12 April 2006

Is Information Literacy lip-service or a full-time concern in your library?

Quote of the week - “Things which matter most must never be at the mercy of things that matter least.”
~ Johann Wolfgang von Goethe
19th Century German Poet, Dramatist & Scientist
Is Information Literacy lip-service or a full-time concern in your library?
I have come to the conclusion that the implementation of information literacy initiatives for a Faculty is as successful as the time available to the librarian to allocate to this aspect of the multi-faceted role of a Liaison Librarian (LL). [All you need to do is read the position description of the present day LL and you wonder how they do all that they do, makes me wonder how I did all that I did in a 36 1/4 hr week.If you want to know have a look at www.seek.com and look at the librarian position descriptions for jobs currently advertised. The responsibility of some of these positions is astounding, almost like mini managers. Make sure you negotiate for the top level of pay with these top level responsibility positions]. The librarian needs time to 'think', 'plan’, 'reflect', 'assess', 'evaluate' information literacy and in most libraries, due to time constraints this is a very slow, infiltration into Faculty curriculum. It cannot be done properly without investing huge amounts of time and effort not only in the initial planning stages, but each term when the librarian teaches, evaluates and assesses any infolit which is required to backup the 'curriculum'. Most University libraries these days are fully supportive of their librarians’ Infolit initiatives, but what is lacking is an empathetic understanding as well as internal contingencies such as extra staff to appropriately cover LL’s for the TIME involved - INFOLIT is a FULL-TIME task. If an LL is also expected to devote large proportions of time to other in-house projects, infolit won’t happen in a hurry. Do you have an Information Literacy Librarian on your Reference Services team? Perhaps they could be doing the initial planning with you and then some, but only 1 person can be in 1 place at any one time. Oh! Utopia would have an infolit librarian AND a LL attached to every Faculty! {Now there’s a thought I just have to put in writing, a University Teaching Graduate Diploma in Information Literacy, these ‘infolit teachers’ could then be employed by each Faculty!} Of course there are Teaching & learning Advisors or Instructional Designers within most Universities, however their role is multi-faceted also, not specialising in information literacy and your curriculum. Of course the LL would still be needed to keep the infolit teachers and course academics up-to-date with library-specific issues. Library managers, particularly in academic libraries, need to take stock of infolit expectations and the time each librarian allocates to infolit. What I am trying to say is, How can anyone expect a BMW plan when there is only ever enough time for a horse & cart approach. Librarians need to sleep too. I know of 1 or 2 librarians who never had anything to do on weekends so they lived, ate and breathed infolit 24/7 and therefore had hundreds of plans which never came to fruition because there’s never enough hours in a day. However some of us make different choices and choose our partners and families to spend time with outside of work time. Anyway, it seems that time is the biggest factor for everyone, librarians and academics alike, so keep this in mind when starting any planning and get it in writing from your supervisor as to the ‘time’ allocated to each LL to devote to Information literacy Initiatives. Is this in a teaching and learning philosophy, What happens when you are called on to 'teach' or 'plan' infolit for more than the allotted time? i.e more than 10hrs per week during first weeks of term. Is there a contingency in place for the 'overly-infolitted-liaison-librarian?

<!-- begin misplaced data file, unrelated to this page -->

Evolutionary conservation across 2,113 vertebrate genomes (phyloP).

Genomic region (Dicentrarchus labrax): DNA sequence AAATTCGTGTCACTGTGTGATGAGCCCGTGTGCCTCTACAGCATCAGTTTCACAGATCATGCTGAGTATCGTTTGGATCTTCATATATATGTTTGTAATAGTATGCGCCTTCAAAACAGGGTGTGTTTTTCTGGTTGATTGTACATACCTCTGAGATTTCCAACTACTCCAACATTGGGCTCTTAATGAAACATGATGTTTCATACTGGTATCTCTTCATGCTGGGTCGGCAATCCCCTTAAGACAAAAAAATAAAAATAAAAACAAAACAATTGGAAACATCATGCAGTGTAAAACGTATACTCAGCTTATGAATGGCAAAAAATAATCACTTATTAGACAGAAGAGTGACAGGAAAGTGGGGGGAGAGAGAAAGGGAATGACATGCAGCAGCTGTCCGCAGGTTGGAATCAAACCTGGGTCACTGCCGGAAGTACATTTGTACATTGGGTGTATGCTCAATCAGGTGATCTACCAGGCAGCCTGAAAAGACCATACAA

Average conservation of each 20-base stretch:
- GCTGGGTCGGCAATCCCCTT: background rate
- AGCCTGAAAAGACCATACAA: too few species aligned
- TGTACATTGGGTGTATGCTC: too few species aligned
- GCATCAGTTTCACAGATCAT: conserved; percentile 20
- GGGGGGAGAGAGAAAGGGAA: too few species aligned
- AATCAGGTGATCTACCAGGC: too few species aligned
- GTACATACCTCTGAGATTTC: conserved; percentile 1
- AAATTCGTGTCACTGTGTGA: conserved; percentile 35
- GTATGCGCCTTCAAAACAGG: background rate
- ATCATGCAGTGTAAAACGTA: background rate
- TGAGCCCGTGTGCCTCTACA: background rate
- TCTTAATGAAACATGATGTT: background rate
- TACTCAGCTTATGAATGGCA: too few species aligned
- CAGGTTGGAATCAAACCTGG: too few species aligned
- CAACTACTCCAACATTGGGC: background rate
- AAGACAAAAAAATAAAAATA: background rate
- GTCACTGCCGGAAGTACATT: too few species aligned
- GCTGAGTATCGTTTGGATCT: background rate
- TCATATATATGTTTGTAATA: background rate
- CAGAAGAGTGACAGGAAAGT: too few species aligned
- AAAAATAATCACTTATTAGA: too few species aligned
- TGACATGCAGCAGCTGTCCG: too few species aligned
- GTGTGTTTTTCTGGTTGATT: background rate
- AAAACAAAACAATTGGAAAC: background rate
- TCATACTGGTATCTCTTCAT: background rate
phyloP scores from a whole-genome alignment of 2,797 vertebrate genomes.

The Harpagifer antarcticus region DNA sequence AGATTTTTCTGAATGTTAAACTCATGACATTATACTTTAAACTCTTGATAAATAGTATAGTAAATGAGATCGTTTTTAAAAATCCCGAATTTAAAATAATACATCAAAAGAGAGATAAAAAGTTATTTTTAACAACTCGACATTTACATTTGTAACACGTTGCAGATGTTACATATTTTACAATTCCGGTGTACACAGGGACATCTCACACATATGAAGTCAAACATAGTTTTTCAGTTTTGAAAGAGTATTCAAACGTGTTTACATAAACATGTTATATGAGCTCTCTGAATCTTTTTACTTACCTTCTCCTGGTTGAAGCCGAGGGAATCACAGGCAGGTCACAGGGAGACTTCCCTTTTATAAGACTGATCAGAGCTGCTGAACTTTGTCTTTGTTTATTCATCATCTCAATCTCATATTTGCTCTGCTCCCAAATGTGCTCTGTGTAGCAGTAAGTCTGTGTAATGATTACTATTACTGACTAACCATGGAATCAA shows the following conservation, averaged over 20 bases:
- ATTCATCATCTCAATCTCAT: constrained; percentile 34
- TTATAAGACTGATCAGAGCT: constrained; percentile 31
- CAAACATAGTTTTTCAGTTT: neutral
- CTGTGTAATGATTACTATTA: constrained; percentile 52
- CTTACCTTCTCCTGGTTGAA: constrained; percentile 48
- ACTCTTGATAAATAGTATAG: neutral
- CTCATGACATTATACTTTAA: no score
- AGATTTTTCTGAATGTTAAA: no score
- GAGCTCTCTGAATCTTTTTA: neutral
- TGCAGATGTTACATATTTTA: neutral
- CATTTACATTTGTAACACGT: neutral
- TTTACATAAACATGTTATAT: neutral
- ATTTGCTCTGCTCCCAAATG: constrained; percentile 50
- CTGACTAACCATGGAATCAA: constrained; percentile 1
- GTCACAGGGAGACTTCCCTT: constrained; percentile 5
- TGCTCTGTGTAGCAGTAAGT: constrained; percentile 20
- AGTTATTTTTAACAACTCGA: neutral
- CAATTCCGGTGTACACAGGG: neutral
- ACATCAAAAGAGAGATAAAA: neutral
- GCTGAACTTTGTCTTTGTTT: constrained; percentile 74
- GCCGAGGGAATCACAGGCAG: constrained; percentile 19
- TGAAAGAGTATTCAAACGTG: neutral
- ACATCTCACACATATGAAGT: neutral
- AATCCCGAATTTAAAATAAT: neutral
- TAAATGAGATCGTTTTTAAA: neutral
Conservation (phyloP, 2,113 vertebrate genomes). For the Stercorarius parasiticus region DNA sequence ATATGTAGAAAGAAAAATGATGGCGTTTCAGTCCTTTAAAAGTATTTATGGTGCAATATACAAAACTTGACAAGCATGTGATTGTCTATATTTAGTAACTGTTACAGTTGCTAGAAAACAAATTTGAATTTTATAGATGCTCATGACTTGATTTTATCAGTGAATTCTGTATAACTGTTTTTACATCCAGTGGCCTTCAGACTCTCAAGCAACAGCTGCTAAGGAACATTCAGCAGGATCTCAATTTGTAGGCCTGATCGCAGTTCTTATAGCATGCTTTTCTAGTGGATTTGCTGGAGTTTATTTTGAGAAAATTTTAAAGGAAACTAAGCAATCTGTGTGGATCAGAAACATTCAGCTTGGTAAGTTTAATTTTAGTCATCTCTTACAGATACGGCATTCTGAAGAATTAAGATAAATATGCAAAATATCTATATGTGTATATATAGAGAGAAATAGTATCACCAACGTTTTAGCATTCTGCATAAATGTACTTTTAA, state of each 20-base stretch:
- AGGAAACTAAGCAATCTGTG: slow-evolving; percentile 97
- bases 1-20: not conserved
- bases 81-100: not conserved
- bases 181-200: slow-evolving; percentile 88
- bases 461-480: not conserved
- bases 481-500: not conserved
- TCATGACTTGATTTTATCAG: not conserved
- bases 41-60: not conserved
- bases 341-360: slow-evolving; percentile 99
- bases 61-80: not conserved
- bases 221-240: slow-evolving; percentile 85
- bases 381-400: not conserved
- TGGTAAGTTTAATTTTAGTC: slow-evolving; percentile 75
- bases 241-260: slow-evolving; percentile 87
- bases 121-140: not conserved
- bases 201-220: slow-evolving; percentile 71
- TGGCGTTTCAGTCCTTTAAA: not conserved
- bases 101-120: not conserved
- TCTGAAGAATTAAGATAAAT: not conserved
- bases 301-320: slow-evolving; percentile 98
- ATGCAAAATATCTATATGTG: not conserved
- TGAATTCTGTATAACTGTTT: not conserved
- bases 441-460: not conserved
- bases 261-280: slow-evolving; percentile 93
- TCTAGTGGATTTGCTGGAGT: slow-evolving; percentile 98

Titles of upcoming posts:
* How do you implant information literacy into Faculties that offer ‘flexible’ programs?
* How do you implant information literacy into Faculties that offer ‘structured’ programs?
* Whither the practicalities of information literacy. Who teaches, who marks, How do you keep track?
* Anecdote of infolit infiltraton within a ‘flexible’ program faculty
* First Year University students and the Google Degree – Are your students Googling their way to a Degree?
* Anecdote of a library skills tutorial overhaul – why, how and who says?
HAPPY EASTER TO YOU ALL!! Chocolate is good in moderation, like most things, especially work!


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